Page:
Dinah Ondari @dinahondari
A proposed legislation seeking to set up a county attorney’s office to provide critical legal services to the devolved units has ran into headwinds, with the move pitting the Senate and National Assembly. In its absence, counties continue to grapple with poor quality legislation and soaring legal fees running into billions of shillings paid to private lawyers.
While one of the fundamental functions of County Assemblies is to come up with legislation to anchor operations, including development activities, the process of legislating the office of county attorney has stalled since 2015.
According to Senate Legal Affairs Committee chair Samson Cherargey (Nandi), the gap left by the absence of county attorneys exposes devolved units to litigation risks.
“One of the objects of this bill is to cushion County Assembles from legal pitfalls. Already, so many of them are facing petitions in court for legislating against the Constitution and violating fundamental freedoms,” he said.
Senate passed the bill in 2015 which was sponsored by the Busia Senator Amos Wako, but it lapsed at the end of the 11th Parliament tenure after long wait for debate at the National Assembly.
“We passed the bill in 2015, the National Assembly ignored it,” said Makueni Senator Mutula Kilonzo Junior. But a member of the National Assembly who sits in the Legal Affairs Committee said the bill would not see the light of day, saying MPs believe the proposed legislation was a money bill which according to the law, must originate from the National Assembly.
“By virtue of the fact that the bill seeks to increase the recurrent budget of counties by creating new offices of the attorney and county solicitor, this is a money bill and the Senate has no business originating such,” said the MP who sought anonymity.
But amid the stand-off, counties have gone out of their way to hire private lawyers for legal advice and even set up own versions of office of county attorneys in an attempt to fill the gap. However, the counties admit their efforts to procure legal services have left them grappling with substandard laws and huge bills in legal fees.
“This has been a challenge and counties have been forced to outsource these services which is costly. Legislation is a key component of government and it has to be done.
Some of the bills we have before the assembly have had to have input from other channels,” said Tharaka Nithi Governor Muthomi Njuki while responding to queries on how his county has been navigating challenges occasioned by the gap in legal services.
He said the proposed bill would go a long way in saving counties cash much needed for development projects. A senior official of in Kisii county whom we cannot name due to sensitivity of the matter admitted the bills passed during the first term of the Assembly “were un-implementable,” “The current Assembly has undertaken to significantly amend a good chunk of the 27 bills we have passed since the Assembly was initiated because it has become difficult to execute some of their provisions.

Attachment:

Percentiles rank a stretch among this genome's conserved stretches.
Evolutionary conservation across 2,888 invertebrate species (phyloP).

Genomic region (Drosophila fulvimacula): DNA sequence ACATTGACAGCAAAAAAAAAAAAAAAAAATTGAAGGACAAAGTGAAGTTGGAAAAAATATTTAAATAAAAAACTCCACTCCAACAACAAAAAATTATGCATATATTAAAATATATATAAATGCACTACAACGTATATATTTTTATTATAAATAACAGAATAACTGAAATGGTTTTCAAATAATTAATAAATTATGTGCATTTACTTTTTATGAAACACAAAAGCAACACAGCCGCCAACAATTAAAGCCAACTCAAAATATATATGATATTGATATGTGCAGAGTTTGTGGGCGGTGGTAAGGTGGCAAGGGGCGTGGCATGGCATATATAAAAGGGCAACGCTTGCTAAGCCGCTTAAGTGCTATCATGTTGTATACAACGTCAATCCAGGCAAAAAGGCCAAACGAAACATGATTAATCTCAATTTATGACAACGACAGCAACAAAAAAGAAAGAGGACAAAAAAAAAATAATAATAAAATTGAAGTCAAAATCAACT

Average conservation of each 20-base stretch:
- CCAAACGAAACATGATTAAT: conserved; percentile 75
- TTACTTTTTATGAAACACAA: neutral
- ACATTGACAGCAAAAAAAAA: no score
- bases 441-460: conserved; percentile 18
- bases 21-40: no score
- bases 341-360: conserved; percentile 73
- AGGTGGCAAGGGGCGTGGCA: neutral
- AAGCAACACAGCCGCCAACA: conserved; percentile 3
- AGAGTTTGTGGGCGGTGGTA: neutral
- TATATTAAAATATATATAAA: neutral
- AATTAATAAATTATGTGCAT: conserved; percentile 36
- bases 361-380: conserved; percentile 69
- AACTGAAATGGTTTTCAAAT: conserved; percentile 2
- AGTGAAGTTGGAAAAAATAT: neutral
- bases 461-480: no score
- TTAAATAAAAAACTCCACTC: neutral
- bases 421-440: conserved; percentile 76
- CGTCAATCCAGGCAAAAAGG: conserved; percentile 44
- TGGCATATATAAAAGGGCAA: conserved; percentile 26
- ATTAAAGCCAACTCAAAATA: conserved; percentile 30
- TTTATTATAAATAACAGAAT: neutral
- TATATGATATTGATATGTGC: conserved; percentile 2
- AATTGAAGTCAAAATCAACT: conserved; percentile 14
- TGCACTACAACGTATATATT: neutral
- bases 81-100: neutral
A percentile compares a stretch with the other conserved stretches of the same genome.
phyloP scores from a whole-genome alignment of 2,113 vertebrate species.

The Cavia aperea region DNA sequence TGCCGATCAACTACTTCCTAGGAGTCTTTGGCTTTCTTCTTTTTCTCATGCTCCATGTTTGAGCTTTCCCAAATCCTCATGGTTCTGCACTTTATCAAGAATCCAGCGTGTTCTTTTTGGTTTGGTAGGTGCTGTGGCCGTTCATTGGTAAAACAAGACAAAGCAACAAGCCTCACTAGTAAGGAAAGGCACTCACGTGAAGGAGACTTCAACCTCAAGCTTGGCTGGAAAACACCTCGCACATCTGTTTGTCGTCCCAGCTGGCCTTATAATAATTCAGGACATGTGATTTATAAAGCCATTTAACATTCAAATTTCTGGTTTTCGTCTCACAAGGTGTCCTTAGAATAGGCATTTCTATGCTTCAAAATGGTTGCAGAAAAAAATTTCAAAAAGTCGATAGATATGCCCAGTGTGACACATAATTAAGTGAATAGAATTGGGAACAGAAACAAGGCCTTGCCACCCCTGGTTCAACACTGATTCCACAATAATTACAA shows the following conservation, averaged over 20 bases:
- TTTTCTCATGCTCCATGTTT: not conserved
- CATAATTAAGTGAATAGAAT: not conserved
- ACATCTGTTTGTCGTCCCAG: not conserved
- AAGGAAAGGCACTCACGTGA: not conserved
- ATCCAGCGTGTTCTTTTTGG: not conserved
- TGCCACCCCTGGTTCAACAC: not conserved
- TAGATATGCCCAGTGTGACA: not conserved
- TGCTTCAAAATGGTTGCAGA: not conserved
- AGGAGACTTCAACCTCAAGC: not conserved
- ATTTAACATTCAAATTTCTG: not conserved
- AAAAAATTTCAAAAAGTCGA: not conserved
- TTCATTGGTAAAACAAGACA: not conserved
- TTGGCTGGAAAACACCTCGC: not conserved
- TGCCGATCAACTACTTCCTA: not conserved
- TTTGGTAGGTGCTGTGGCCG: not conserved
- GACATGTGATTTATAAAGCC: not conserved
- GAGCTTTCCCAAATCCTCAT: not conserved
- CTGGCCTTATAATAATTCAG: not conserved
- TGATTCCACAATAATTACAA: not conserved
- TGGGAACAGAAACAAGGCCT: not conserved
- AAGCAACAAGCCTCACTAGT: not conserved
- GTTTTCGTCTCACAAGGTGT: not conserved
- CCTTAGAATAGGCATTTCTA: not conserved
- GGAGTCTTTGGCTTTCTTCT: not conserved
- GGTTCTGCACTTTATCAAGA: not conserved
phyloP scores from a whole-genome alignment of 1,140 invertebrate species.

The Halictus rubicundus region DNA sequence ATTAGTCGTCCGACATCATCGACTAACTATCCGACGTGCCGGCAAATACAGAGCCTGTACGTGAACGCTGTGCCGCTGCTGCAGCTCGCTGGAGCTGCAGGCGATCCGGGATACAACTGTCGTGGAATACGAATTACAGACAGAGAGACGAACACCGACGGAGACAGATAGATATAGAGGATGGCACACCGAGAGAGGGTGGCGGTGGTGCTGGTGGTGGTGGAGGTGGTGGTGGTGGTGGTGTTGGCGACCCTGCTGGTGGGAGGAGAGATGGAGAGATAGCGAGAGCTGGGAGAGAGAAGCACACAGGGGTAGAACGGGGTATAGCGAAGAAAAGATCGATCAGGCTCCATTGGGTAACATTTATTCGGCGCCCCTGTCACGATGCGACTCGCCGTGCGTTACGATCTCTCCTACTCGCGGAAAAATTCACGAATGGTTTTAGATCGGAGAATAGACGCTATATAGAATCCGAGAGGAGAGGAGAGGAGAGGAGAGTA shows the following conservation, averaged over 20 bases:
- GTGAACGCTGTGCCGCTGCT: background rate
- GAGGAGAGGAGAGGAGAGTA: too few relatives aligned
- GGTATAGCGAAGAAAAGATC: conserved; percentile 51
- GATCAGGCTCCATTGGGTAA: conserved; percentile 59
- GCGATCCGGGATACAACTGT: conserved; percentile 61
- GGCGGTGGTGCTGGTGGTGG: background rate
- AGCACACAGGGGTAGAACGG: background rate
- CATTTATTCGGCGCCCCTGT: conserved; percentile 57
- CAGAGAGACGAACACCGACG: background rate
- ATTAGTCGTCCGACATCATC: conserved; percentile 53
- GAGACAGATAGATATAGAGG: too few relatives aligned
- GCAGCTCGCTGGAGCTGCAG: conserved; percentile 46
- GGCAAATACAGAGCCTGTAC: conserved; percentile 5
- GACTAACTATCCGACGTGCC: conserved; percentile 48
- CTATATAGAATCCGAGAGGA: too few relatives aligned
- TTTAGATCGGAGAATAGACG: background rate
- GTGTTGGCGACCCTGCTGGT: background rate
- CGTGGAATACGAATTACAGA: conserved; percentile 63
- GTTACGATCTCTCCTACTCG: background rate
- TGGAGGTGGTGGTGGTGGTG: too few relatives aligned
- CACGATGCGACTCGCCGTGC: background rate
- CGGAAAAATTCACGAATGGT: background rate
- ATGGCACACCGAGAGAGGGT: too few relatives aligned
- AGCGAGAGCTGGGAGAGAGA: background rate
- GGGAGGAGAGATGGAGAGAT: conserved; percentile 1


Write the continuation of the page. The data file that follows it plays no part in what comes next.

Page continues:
We have the office of an attorney whose rank is even below that of county chief executives. This compromises quality,” he said. In 2014, then Attorney General Githu Muigai called on Senate to speed up the process of legislating the bill and expressed concern over the quality of laws generated at the counties.
However, the Kenya Law Review Commission sought to dispel the notion that counties were passing substandard laws. “Those bills come to us before being published.
Therefore, the assertion that there is a lacuna is not correct,” KLRC chief executive officer Joash Dache told this writer. However, important to note is that after the publication ,the most critical stages of a proposed law are undertaken in within the County Assembly committee and plenary.
These processes include debate and consideration of amendments which require the input of legal experts. Some of the county bills have been the subject of court processes.
For instance in 2015 the court threw out the Kiambu county Finance Bill after declaring it illegal. Counties have also been on the spot for gobbling up millions of shilling in legal fees.
Leading the park has been Nairobi county which, for instance, spent Sh1.1 billion in legal fees according to the 2014-15 Auditor General Edward Ouko’s report. Recently Nairobi Governor Mike Sonko blacklisted lawyers and contractors who were pre-qualified during his predecessor Evans Kidero’s term.
And early last year, reports indicated that a prominent City lawyer stood to earn up to Sh1 billion in legal fees, thanks to the failure by the Nairobi County government and other State agencies to defend taxation cases in court. Apart from reaping from the taxation cases, the Judiciary Service Commissioner (JSC) had also obtained numerous court orders in his favour.
For instance, the court had already awarded City lawyer Prof Tom Ojienda Sh220 million after a High Court judge dismissed an application by the National Land Commission (NLC) to set aside a taxed bill of costs.
Of the six pending cases, three had been concluded while a similar number are still active, though at an advanced stage. Ojienda was also awarded Sh225 million after he successfully lodged a petition seeking orders to have City Hall compelled to pay him costs.